Considering most nations active in Antarctica are already world powers, the supranational body overseeing the continent would work separate from their counterparts already on the Security Council.
Civilianise governance instead of militarising it
Rather, they would be represented by a leading scientific agency specialising in Antarctica from the relevant national superpower holding the rotating seat to diversify interests at the council to avoid overlap between more traditional spheres of diplomatic and military influence.
For example, Washington could entrust the United States Arctic Research Commission to represent Antarctica under such “associative supranational premises.”
The thinking is to inspire a diversification in supranational governance in underrepresented and marginalised areas to effectively civilianise governance instead of militarising it.
This experiment can determine if a separation of “supranational powers” is possible when applied differentially beyond foreign policy maxims at the Security Council.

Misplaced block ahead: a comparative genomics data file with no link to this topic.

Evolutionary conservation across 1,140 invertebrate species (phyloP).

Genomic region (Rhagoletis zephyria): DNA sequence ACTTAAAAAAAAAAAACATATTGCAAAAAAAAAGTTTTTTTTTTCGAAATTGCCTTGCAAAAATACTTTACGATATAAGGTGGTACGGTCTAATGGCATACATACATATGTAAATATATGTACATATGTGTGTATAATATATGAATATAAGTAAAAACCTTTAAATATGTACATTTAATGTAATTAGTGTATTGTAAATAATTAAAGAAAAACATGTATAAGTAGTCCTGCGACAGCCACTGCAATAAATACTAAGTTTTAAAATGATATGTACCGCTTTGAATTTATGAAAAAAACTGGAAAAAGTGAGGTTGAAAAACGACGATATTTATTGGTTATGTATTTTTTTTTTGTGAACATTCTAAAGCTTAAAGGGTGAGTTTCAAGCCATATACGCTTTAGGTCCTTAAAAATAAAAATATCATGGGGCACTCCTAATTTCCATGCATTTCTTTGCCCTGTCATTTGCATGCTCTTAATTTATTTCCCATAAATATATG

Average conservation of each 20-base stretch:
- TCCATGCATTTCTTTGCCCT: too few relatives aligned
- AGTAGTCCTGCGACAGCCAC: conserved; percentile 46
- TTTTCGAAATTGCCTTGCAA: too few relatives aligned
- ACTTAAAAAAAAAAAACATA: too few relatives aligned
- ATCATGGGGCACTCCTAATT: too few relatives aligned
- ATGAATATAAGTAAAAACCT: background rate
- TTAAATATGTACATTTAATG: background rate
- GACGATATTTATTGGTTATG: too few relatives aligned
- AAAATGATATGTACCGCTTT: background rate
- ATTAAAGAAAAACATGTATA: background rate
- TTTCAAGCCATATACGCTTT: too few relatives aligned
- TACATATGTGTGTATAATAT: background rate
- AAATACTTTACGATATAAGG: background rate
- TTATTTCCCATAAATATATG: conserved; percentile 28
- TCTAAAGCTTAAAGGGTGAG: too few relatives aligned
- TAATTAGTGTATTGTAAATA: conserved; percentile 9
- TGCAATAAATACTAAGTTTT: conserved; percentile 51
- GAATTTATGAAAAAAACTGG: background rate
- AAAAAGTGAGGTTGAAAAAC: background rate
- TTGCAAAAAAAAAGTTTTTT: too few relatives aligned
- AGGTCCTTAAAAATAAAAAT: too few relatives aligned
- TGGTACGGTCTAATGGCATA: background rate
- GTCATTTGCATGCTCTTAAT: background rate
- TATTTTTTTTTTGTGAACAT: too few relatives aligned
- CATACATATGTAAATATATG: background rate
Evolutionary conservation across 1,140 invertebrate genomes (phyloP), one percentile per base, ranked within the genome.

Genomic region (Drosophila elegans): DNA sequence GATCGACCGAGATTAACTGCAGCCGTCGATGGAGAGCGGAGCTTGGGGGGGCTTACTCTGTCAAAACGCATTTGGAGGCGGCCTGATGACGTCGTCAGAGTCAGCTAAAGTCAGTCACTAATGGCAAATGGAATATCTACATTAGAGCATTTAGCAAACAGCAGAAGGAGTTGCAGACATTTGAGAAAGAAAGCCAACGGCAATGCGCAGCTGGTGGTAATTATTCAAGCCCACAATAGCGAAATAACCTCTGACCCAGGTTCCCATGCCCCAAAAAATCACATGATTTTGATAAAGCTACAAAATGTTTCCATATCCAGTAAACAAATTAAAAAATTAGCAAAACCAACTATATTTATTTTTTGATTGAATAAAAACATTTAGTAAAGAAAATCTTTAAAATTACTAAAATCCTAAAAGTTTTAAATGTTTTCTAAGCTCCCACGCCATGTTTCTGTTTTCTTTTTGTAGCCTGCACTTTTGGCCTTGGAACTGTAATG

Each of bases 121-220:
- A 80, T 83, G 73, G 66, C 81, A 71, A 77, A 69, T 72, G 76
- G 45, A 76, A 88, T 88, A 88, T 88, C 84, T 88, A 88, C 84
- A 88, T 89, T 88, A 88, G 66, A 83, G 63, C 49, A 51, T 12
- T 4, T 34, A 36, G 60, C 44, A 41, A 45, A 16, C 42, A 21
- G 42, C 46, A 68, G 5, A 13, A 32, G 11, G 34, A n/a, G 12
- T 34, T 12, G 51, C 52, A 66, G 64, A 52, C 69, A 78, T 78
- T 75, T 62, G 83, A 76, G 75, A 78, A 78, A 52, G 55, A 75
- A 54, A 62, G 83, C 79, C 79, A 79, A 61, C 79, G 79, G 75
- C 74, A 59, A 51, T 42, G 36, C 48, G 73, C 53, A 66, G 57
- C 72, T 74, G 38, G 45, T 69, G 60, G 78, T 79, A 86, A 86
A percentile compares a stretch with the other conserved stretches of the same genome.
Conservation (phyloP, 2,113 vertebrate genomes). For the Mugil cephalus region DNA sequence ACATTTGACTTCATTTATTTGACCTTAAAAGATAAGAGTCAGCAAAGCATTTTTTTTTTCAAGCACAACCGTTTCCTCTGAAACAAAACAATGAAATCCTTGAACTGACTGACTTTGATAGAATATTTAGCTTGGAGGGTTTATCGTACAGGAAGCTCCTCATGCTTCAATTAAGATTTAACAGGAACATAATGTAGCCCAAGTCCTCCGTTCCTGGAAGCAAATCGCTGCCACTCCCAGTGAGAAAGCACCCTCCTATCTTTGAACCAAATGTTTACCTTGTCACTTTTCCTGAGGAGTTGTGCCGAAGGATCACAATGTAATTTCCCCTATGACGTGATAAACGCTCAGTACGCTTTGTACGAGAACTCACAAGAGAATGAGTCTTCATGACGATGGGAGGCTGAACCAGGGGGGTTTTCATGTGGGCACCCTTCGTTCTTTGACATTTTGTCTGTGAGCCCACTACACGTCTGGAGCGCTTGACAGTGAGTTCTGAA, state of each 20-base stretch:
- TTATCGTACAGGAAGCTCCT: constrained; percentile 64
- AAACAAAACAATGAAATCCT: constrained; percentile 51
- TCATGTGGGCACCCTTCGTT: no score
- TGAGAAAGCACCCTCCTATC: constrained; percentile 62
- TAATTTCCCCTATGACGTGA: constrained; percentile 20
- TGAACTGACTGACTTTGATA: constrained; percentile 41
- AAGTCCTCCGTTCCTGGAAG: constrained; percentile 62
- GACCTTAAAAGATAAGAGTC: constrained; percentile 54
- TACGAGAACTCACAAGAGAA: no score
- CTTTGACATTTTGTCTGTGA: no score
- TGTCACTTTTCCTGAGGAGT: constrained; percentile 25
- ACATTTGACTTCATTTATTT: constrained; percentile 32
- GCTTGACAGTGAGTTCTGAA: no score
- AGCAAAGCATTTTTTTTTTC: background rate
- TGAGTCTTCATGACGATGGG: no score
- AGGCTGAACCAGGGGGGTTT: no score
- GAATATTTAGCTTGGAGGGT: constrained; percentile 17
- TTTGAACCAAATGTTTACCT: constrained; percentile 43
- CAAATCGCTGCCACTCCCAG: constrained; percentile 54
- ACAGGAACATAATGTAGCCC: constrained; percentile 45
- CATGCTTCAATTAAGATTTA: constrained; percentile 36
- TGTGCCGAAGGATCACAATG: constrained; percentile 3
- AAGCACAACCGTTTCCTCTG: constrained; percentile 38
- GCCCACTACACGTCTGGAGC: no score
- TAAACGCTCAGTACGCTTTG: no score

By recognising supranational organisations like the European Union as traditional state actors, while serving as permanent members of the Security Council simultaneously, the next great evolution in international relations can be achieved delivering a more representative and balanced world of global governance.
Nonetheless, it may prove necessary to reinvent the wheel considering controversies and low confidence in existing supranational organisations like the African Union.
This new existential basis for the Security Council can possibly exceed capacities and known capabilities of pre-existing supranational organisations designed primarily to be “continent centric.”
Thus, propositions for a potential “African Geopolitical Union” can be considered as a templated standard for such an experiment made in the name of supranationalism at a renewed Security Council for a restored United Nations.
As always, the task of sourcing leadership for such supranational organisations will prove challenging if not preventative or downright exhaustive, but the end results may definitely prove worth it in the long run.